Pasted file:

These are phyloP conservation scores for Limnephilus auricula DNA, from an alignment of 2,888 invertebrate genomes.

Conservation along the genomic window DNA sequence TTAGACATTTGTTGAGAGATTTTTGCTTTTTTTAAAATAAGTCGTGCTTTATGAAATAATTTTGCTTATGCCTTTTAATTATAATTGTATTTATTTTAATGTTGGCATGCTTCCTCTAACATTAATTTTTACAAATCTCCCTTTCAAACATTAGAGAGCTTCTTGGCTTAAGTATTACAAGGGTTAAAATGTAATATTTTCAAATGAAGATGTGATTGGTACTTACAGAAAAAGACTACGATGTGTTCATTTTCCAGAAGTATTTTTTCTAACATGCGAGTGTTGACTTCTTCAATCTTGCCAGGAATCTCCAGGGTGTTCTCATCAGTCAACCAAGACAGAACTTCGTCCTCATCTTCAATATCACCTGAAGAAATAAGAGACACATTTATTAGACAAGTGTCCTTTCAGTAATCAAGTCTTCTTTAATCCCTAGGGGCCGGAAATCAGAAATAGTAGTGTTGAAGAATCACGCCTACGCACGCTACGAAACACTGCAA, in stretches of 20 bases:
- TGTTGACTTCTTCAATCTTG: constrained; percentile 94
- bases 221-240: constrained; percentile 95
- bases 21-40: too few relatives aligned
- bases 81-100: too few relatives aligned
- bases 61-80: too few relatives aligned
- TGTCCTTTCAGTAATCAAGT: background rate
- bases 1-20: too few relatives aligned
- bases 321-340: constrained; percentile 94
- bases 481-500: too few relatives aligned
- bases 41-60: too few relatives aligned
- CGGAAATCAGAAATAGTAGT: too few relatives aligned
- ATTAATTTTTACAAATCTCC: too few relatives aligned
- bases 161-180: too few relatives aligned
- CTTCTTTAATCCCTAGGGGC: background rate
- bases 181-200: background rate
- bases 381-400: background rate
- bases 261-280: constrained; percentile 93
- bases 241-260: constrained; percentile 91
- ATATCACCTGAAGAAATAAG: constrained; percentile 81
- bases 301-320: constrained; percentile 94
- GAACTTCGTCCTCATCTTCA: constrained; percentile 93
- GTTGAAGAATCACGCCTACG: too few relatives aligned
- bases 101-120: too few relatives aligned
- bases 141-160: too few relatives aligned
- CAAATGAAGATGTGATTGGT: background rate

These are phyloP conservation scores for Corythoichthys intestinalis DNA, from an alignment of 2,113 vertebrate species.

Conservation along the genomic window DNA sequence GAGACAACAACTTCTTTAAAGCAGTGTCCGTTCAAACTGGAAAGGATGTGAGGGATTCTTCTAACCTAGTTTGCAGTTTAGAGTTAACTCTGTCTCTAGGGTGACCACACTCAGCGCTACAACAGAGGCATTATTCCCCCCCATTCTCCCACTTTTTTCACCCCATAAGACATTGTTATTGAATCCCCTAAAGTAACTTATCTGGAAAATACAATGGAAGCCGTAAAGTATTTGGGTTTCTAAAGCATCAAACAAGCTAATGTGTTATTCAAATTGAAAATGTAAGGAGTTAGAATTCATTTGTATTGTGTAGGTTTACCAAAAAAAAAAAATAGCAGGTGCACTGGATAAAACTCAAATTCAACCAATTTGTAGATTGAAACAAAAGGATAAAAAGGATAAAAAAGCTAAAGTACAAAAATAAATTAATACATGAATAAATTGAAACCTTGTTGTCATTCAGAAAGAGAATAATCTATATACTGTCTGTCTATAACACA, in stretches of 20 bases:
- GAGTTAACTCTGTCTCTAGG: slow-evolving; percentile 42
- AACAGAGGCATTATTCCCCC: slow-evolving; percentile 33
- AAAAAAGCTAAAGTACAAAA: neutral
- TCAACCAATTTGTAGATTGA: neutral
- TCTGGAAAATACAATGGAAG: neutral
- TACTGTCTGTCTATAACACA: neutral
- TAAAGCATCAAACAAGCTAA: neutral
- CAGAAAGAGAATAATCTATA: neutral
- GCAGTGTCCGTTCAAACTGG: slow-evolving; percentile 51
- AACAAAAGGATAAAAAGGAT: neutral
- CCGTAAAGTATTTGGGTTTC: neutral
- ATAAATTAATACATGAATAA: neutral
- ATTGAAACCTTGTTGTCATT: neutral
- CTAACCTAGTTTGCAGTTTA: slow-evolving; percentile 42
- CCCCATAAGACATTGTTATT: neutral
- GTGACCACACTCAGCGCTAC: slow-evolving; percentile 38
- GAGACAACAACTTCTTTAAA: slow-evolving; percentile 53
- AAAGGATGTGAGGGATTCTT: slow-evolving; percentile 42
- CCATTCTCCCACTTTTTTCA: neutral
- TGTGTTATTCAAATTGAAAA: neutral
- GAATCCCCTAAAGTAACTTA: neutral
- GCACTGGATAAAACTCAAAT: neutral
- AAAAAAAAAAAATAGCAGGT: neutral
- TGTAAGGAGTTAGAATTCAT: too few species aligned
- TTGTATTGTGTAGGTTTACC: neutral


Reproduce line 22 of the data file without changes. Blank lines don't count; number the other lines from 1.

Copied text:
- bases 301-320: constrained; percentile 94